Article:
The whole point of bathing our kids is to make them less dirty than they were before, so it seems cosmically unfair that bath toys are often guilty of harboring some pretty nasty stuff (and by "pretty nasty stuff," we mean mold, naturally). Of course it makes perfect sense that bath toys — with their tiny water-squirting holes — would make ideal breeding grounds for mold, but until videos of parents slicing up their contaminated Sophie the Giraffe toys started going viral, this wasn't quite the hot button issue it is today. Now, videos of moldy bath toys being cut open are all over YouTube — and we found one that's sure to make you go running for the bleach.
What's particularly interesting about this video from user Maphia Toyz Tv is that, as the captions explain, the harmless-looking little playthings are only about a month old, and were regularly squeezed out after every bath time. Still, as new and well-cared for as these toys apparently were, they were hiding some seriously horrifying stuff on the inside. The parent wielding the scissors decided to dissect the zebra and ducky after seeing dirt come out of them (which had to have been something of a surprise, because honestly they look totally fine on the outside). And uh, gross:
Ugh, why? And how? How does a bath toy that's been getting squeezed out get that moldy in just a month? It's enough to make you want to ban bath toys from your house altogether, even if that would make getting your kids into the tub about a million times harder. At the very least, you might want to avoid bath toys that have any kind of opening at all so water doesn't have the opportunity to stagnate and breed all manner of cooties in there.
But let's say you find some little squeezable bath time friends you just can't resist. There is a way you can prevent them from getting funky, if you're up for an odd sort of crafting project: As cleaning expert Jolie Kerr told Lifehacker, plugging up those "fun" squirty holes with a hot glue gun is a pretty reliable way to keep moisture out. (Is there anything a hot glue gun can't do?) That said, she warned, you'll want to check the glue frequently to make sure it doesn't become dislodged. Also, consider your child's age and the likelihood that she will or won't go ahead and chew that hardened glue glob right off.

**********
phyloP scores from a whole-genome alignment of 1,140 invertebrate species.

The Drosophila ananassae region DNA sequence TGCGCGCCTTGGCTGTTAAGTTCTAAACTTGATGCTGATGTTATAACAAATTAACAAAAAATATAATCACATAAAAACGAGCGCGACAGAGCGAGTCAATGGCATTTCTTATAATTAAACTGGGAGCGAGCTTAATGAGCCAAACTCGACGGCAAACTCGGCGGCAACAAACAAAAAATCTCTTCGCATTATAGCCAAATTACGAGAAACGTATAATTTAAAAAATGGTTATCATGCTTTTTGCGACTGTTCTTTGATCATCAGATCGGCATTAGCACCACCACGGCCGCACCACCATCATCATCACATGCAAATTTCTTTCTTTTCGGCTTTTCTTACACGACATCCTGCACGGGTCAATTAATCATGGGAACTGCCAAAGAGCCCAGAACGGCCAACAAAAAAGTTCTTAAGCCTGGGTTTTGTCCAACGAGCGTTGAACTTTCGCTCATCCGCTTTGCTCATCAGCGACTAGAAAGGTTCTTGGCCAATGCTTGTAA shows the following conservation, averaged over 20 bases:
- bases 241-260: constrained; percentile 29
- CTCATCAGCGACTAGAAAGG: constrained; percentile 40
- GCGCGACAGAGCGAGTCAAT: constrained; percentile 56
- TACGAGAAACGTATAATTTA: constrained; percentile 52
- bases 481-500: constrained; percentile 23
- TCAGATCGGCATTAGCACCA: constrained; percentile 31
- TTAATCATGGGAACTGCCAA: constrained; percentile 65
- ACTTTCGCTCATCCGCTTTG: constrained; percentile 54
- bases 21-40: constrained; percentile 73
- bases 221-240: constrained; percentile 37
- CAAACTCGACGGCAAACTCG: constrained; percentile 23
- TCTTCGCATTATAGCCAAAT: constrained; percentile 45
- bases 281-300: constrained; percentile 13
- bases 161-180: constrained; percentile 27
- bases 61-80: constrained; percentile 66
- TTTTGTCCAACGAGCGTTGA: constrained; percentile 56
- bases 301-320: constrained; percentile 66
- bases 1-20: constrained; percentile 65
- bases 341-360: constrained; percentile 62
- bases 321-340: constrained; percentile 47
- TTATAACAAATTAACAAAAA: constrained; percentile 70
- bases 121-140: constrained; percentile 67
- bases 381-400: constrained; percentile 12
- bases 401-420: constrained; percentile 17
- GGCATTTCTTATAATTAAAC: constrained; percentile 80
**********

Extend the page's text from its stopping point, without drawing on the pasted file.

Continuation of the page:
Another option, Kerr suggested, is to go the opposite route and make the holes in your kid's bath toys even bigger.
"That will allow the water to drain out, and air to circulate, reducing the presence of the moisture that mold loves so much," Kerr said.
"It also allows you to get in there and clean the toys out using a cotton swab or rolled up paper towel."
If, however, you're interested in continuing to use your kid's favorite bath toys without mutilating them in some way, there are methods of sanitizing them that really work. According to Kerr, soaking them in a solution of either white vinegar or chlorine bleach (not both) and water should do the trick (soak from an hour to overnight), as will boiling them in either plain water or a water/vinegar solution. As for getting the bleach residue off post-sanitization, a run through the dishwasher will take care of that (in fact, you can put bath toys in the dishwasher on a regular basis for upkeep).
Not into chemicals? Check out this video from user Mumble for a bleach-free bath toy tutorial:
I know, I know — it all seems like an awful lot of effort, and a cruel joke the universe is playing on parents, considering it feels like more work to keep our kids' bath toys clean than it is to give them baths in the first place. But before you know it, they'll be taking showers and your bath will be blessedly rubber ducky free!
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